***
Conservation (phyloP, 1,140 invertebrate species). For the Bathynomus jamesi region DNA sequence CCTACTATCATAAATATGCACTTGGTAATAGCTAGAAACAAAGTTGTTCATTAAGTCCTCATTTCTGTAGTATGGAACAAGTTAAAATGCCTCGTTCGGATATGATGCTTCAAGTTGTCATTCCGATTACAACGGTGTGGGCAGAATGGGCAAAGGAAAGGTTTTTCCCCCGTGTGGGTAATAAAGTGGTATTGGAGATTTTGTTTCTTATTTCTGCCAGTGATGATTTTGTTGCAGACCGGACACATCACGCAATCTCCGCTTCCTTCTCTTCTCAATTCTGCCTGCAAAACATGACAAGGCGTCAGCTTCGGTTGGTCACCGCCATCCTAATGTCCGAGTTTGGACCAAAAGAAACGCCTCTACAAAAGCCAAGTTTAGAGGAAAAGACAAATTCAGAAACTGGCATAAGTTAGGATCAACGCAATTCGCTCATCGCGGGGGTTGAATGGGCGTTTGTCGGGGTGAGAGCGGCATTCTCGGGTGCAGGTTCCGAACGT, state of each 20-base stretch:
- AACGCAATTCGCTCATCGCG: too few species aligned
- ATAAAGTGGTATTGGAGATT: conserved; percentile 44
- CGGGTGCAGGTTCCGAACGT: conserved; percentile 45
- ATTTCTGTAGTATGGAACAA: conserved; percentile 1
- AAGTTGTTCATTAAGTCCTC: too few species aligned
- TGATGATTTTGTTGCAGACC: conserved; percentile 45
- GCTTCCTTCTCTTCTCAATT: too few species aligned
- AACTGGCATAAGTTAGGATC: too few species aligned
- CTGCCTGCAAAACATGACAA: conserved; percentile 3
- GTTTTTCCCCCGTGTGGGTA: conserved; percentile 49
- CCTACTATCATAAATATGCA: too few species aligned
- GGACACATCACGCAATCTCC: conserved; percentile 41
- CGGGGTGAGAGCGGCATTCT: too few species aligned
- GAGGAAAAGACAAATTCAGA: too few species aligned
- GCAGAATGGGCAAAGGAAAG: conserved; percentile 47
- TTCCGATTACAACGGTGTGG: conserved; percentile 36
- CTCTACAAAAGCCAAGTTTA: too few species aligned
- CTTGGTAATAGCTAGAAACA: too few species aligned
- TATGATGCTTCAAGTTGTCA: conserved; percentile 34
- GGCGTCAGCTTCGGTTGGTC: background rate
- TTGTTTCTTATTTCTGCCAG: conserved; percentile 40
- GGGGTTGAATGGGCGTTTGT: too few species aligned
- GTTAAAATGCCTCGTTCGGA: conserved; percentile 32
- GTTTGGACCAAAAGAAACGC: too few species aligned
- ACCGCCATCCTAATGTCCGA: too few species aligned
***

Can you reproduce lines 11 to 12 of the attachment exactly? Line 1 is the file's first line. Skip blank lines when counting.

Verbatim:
- GTTTTTCCCCCGTGTGGGTA: conserved; percentile 49
- CCTACTATCATAAATATGCA: too few species aligned